City Corner column: How does the quiet zone, water restriction work?
By Jennifer Sourdellia
Jan. 20, 2013 at 9:01 p.m.
Updated Jan. 20, 2013 at 7:21 p.m.
I am a resident in the new Remington apartment complex on Ben Wilson Street and Houston Highway, right next to the railroad track. I heard that the city recently passed an ordinance for a railroad quiet zone. Can you tell me more about this? When will it take effect?
Yes, you are correct. The Remington apartment complex, adjacent to Ben Wilson Street, borders the railroad that generally runs parallel to Business U.S. 59.
The city council approved Victoria's first quiet zone at the railroad crossings of Ben Wilson Street and Delmar Drive. It should go into effect by early summer. This project is unique because the owner of The Remington apartment complex will pay for part of this project.
To create the quiet zone, a raised median will be built at the railroad crossings on Ben Wilson Street and Delmar Drive. Once the raised medians are installed, the city will send a notice to establish a quiet zone to the Federal Railroad Administration, Union Pacific Railroad, the Texas Department of Transportation and other users of the railroad.
The establishment of the quiet zone allows the train engineer to pass through the crossings without blowing the train whistle. The train engineer still has the option to blow the whistle if there is a safety issue or emergency while the train is approaching or passing through these intersections. Once in place, the quiet zone should improve the quality of life for those residents near these railroad crossings.
The city is also rebuilding John Stockbauer Drive between Business U.S. 59 and U.S. Highway 59. When this project is completed, the city will request an additional quiet zone at the John Stockbauer railroad crossing.
To hear more in-depth information about the railroad quiet zone project, please listen to a special podcast from the city's website. You can access the quiet zone podcast.
Is the city still under voluntary water restrictions?
Yes. Because of the lack of rain this fall, the city re-entered into Stage 1 of its Drought Contingency Plan in early December as the flow level in the Guadalupe River is below normal level for this time of the year.
The rainfall that we recently received has helped, but the city will continue to remain in Stage 1. Residents are urged to voluntarily reduce the use of water for nonessential purposes and practice water conservation measures to reduce the amount of water they are consuming.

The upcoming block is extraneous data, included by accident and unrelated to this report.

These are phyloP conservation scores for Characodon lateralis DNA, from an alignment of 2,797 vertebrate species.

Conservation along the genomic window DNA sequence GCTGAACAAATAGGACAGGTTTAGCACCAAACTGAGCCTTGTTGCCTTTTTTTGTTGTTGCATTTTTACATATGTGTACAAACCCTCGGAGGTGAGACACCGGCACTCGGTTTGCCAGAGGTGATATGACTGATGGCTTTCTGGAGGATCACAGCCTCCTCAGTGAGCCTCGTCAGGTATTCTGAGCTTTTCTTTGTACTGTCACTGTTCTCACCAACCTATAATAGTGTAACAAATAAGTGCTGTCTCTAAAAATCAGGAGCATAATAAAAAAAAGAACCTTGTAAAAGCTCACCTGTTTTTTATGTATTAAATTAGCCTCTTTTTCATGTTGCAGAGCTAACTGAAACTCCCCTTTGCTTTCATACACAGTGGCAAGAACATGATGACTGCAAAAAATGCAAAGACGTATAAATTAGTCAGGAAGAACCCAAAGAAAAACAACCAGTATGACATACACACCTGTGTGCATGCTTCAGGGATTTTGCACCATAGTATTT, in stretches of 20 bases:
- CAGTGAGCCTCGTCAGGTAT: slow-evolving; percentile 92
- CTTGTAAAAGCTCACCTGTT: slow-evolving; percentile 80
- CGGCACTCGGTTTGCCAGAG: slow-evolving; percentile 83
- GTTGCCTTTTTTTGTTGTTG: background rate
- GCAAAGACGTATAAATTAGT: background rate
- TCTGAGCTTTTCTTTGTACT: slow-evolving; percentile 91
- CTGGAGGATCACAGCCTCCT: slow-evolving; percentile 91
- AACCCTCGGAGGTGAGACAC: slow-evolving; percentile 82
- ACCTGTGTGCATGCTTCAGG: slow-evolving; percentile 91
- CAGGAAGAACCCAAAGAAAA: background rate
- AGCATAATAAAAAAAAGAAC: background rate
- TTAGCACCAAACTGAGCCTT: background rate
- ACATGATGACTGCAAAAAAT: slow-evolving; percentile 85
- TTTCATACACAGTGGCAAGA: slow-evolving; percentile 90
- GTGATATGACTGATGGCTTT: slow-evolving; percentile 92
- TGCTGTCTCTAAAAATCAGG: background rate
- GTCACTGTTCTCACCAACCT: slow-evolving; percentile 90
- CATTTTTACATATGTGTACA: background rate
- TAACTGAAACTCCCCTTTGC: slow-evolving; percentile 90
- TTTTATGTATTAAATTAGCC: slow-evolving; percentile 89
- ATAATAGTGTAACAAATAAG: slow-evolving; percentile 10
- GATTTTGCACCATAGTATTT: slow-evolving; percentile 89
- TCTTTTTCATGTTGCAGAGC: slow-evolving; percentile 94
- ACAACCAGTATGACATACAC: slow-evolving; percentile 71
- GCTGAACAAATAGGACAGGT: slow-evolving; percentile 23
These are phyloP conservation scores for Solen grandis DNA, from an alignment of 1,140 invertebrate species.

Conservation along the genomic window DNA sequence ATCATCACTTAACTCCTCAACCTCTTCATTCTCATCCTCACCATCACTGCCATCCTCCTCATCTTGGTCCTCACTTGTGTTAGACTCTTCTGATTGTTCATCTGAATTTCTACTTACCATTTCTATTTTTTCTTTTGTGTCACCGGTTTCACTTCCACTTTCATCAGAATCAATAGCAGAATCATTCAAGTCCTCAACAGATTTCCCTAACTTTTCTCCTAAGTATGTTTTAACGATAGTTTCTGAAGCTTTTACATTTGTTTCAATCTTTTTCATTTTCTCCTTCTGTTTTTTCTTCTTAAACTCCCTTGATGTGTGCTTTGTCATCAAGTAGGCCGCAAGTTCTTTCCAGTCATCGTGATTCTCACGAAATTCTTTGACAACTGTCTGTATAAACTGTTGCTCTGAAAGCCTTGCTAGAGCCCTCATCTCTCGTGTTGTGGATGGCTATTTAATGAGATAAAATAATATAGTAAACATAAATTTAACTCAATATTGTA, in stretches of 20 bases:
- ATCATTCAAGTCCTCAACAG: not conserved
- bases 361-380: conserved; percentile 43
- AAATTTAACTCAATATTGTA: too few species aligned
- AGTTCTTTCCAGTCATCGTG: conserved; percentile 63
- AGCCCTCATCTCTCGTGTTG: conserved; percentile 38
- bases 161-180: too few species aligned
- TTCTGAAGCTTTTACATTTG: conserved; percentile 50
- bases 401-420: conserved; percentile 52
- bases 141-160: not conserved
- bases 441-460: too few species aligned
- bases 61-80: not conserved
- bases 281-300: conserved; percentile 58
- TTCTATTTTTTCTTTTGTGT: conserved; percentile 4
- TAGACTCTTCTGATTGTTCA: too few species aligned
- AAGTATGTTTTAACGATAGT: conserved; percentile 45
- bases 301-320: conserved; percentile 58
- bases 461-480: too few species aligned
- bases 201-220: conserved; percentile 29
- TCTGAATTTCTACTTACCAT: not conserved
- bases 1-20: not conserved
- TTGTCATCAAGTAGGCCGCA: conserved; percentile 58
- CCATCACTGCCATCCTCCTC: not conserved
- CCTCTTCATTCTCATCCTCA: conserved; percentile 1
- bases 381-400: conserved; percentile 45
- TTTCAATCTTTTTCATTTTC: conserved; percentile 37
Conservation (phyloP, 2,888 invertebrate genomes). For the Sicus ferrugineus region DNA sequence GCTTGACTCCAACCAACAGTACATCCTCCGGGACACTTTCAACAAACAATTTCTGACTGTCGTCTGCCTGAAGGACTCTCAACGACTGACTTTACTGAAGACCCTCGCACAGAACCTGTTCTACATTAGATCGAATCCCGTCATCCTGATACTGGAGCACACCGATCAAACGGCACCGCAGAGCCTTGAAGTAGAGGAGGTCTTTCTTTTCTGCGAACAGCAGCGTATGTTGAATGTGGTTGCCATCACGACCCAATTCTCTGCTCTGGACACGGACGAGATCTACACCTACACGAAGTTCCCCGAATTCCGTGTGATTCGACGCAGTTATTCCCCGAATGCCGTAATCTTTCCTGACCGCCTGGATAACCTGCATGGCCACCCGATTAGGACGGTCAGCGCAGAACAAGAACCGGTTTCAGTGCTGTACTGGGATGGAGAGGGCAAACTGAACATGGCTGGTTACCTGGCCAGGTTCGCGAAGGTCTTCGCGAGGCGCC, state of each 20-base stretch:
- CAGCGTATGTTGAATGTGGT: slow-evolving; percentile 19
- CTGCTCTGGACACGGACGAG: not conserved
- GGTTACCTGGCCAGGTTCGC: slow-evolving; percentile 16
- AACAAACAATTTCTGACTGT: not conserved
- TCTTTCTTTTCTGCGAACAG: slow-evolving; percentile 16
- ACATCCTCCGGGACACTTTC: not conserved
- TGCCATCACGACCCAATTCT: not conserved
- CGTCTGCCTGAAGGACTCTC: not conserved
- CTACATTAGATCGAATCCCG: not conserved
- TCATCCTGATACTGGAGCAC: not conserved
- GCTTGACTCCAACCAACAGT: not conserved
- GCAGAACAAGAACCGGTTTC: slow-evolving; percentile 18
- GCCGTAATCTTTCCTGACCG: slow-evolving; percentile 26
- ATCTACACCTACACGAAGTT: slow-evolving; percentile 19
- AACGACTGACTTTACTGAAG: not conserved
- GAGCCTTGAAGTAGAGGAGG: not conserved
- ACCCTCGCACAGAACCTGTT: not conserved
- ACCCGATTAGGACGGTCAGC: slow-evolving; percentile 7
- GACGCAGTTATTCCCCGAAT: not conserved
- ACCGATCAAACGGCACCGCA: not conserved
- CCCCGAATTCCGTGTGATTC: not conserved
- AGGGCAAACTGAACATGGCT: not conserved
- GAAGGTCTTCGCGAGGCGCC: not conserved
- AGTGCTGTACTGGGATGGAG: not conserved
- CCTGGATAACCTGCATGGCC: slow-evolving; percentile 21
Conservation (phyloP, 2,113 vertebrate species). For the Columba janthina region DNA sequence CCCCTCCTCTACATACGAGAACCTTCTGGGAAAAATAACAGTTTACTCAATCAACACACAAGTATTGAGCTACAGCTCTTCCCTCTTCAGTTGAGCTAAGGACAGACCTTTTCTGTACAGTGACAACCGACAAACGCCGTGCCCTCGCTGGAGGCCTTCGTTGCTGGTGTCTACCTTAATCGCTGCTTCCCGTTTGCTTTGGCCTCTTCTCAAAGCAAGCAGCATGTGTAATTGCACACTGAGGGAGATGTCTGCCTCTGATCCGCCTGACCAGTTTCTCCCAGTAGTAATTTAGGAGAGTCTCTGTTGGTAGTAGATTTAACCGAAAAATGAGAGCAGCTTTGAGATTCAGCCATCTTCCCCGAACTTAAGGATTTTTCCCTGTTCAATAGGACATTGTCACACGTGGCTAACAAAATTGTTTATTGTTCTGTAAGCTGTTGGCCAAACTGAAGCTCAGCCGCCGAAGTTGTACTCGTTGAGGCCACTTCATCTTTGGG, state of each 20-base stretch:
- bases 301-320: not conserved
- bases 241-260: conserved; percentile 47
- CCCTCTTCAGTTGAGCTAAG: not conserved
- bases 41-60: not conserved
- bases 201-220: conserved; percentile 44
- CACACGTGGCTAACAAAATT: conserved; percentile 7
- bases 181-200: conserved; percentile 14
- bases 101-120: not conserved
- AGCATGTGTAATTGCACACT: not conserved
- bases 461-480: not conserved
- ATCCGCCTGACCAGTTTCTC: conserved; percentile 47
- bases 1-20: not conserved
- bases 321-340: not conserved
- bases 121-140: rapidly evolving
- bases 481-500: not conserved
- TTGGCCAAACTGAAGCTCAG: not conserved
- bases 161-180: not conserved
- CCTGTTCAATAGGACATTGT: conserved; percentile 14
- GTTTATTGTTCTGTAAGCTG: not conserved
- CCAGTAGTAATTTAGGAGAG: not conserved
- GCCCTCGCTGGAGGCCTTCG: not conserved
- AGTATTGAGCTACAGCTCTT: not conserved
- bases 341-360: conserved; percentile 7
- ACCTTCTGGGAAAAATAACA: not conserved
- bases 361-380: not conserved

Water conservation practices include such measures as:
Water the lawn only when it is necessary. Learn to know when grass needs watering. If it has turned a dull gray-green or if footprints remain visible, it is time to water.
Water the lawn early in the morning and late in the evening to avoid unnecessary evaporative loss.
Use a sprinkler that produces large drops of water rather than a fine mist to avoid evaporation.
To avoid evaporation, turn soaker hoses so the holes are on the bottom.
Water slowly for better absorption and never water on windy days.
Avoid watering the street, sidewalks or driveways.
Do not water too frequently. Too much water can overload the soil so that air cannot get to the roots and can encourage plant diseases.
Do not overwater. Soil can absorb only so much moisture, and the rest simply runs off. A timer will help and either a kitchen timer or an alarm clock will do. An inch of water applied once a week will keep most Texas grasses alive and healthy.
Raise the cutting height on your lawnmower. The longer blades of grass will provide shade for the root system and make the turf more drought resistant.
The city will remain in Stage I of its Drought Contingency Plan until the flow in the Guadalupe River rises to a normal level for 14 consecutive days or until the river level falls to its minimum level for this time of the year.
For more information, visit the city of Victoria's website or contact the Public Works Department at 361-485-3381.
Do you have a question about the city of Victoria? Please submit your questions and comments about any city department to Jennifer Sourdellia in the Communications/Public Information Office by emailing firstname.lastname@example.org or mail to P.O. Box 1758, Victoria, TX 77902.